Australia’s first shareholder activist is still holding court in AGMs around the country — but does he speak for all shareholders?
Veteran shareholder activist Jack Tilburn is not giving up. After 36 years taking it up to company boards at annual meetings, he told Crikey yesterday he would never stop asking his questions from the floor and was looking forward to another AGM season this November.
That’s bad news for company chairs, who need to preserve a vibrant shareholder democracy without letting company meetings descend into farce.
Tilburn, 88, had a shocker yesterday, with hostility coming from all directions almost from the moment he took the mic at the Macquarie Group annual meeting at the upstairs ballroom at Sydney’s Sheraton hotel.
Seasoned business journos agreed afterwards we had never seen a room turn on Tilburn the way it did yesterday: more than loud groans, there were shouts for him to shut up, points of order from the floor calling on chairman Kevin McCann to silence him, and one departing shareholder called him a “waste of space” to his face.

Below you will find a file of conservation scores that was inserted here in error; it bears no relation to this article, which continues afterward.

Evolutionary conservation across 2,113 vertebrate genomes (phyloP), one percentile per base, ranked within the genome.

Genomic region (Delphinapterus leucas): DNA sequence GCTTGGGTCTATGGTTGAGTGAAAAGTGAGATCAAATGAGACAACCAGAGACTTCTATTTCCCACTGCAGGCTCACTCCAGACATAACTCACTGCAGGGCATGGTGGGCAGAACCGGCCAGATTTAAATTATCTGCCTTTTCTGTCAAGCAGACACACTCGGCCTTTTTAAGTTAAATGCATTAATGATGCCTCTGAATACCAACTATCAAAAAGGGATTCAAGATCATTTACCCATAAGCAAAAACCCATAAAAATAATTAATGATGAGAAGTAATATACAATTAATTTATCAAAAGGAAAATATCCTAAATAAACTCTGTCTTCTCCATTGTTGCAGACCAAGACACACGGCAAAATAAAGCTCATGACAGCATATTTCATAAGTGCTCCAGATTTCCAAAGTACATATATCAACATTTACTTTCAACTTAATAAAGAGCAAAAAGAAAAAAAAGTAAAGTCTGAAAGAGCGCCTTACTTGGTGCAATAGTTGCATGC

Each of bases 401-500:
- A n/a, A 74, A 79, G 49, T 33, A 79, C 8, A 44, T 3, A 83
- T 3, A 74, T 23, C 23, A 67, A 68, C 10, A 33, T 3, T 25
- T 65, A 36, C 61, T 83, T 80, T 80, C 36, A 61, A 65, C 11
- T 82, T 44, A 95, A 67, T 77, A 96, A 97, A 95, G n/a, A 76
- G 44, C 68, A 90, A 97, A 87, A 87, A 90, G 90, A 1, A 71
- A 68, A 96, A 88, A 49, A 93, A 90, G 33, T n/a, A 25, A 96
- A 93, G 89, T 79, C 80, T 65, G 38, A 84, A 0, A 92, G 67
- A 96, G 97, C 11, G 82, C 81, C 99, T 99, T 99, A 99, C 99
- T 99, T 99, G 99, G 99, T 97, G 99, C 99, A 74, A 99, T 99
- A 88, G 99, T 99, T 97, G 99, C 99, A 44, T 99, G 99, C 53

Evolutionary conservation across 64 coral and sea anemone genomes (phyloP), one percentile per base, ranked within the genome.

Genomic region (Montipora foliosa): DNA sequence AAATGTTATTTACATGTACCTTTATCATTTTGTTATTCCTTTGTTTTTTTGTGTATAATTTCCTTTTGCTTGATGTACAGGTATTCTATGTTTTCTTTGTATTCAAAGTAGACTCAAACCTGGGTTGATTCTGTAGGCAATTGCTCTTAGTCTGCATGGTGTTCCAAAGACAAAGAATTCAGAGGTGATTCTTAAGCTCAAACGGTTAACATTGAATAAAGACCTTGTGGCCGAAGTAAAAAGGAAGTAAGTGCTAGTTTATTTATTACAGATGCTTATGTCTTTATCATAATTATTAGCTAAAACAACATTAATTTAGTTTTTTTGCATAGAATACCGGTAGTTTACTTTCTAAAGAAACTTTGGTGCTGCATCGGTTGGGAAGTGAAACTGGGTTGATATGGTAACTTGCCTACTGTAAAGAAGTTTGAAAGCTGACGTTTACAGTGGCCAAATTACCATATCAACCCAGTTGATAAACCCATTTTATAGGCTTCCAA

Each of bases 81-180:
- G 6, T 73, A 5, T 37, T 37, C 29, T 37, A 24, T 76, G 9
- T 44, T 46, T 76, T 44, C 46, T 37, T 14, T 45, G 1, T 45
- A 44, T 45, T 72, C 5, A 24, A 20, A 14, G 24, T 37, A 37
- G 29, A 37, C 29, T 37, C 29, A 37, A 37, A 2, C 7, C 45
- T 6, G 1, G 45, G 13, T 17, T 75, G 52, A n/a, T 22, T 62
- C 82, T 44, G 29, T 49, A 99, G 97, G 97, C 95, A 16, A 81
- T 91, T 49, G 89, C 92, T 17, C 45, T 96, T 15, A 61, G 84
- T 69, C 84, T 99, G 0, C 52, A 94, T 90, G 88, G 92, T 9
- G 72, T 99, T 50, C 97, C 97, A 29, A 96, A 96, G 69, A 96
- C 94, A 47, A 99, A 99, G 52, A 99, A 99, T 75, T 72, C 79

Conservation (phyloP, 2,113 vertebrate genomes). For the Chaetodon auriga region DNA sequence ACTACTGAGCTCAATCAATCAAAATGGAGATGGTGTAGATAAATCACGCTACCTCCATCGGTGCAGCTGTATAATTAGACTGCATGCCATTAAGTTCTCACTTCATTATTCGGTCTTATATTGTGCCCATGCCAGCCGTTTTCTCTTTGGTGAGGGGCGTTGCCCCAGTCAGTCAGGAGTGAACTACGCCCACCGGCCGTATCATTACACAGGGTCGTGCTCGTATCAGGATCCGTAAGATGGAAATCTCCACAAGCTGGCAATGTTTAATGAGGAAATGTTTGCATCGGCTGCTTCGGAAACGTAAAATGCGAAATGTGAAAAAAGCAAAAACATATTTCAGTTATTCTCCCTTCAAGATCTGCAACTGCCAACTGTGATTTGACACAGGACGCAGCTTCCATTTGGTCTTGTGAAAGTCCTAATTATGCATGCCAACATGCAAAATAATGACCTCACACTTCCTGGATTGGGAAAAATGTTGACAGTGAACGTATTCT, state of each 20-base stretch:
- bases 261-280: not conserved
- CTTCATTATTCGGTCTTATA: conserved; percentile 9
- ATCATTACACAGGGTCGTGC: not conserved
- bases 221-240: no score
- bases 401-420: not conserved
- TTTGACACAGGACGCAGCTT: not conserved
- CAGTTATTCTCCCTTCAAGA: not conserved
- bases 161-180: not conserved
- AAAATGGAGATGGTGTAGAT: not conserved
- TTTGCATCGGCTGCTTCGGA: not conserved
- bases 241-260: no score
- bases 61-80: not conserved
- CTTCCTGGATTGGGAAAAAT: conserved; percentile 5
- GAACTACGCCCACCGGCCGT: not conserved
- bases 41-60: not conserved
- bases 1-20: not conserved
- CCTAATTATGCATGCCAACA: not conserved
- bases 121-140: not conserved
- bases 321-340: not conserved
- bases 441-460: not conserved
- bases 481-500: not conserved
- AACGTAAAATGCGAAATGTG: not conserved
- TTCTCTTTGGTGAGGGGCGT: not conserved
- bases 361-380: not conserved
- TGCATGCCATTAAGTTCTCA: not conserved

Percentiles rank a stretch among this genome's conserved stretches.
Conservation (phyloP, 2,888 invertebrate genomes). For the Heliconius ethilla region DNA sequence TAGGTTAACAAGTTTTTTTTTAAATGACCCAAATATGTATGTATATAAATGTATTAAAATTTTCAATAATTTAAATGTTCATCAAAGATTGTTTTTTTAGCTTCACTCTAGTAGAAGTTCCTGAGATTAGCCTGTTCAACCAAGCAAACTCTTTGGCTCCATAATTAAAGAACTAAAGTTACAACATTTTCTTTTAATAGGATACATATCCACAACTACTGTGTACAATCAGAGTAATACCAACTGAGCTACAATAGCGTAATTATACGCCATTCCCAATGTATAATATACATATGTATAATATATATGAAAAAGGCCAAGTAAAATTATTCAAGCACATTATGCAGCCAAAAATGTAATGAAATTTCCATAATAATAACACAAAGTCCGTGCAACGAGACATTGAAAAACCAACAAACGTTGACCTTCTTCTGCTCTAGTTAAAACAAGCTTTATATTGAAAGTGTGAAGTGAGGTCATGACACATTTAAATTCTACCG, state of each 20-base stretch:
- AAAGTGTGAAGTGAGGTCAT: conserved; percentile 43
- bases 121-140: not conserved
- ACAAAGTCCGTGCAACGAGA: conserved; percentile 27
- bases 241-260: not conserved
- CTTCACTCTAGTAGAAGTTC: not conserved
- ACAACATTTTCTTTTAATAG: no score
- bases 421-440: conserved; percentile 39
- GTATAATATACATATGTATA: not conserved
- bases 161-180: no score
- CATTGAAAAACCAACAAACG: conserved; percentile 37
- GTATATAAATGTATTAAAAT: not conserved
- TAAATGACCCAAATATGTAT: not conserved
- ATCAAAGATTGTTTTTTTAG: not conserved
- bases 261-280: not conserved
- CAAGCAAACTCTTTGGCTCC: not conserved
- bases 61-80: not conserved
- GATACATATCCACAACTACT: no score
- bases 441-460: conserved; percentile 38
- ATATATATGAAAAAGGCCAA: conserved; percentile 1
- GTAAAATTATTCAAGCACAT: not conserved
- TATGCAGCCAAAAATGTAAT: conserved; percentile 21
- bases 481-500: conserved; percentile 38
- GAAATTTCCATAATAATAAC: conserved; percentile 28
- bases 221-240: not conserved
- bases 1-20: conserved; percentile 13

Director Helen Nugent — herself taking the chair during the vote on the re-election of McCann — at one point asked for Tilburn’s mic to be switched off. That didn’t stop Tilburn, who kept shouting and reminded the room he had the right to freedom of speech and could not be silenced under s250S of the Corporations Act (which states, FYI, “the chair of an AGM must allow a reasonable opportunity for the members as a whole at the meeting to ask questions about or make comments on the management of the company”).
Without doubt, Tilburn’s questioning was unrepresentative of the majority of Macquarie shareholders, if not completely out of line. Macquarie has turned in arguably its best year since the GFC and, despite issues with its private wealth division and its tax payments, shareholders are happy, as reflected in near-unanimous support for all resolutions put to the meeting.
McCann himself grew increasingly angry. It started with ordering Tilburn to ask a question, rather than make a speech, and ended with McCann pondering that as chairman of a successful investment bank, he was being lectured — laughably — that “money is the root of all evil”. Like any chairperson, McCann has a responsibility to preserve order and will feel understandably protective of director colleagues copping sometimes highly personal abuse from the floor.
But that is Tilburn’s over-the-top style; he is not threatening, and even as he blew it yesterday, with hostility towards him mounting, I found myself increasingly sympathetic. It would be dangerous indeed if shutting up Jack Tilburn became a precedent for silencing shareholders whose questions the chair took exception to. If push comes to shove, nothing should undermine the right to question directors once a year.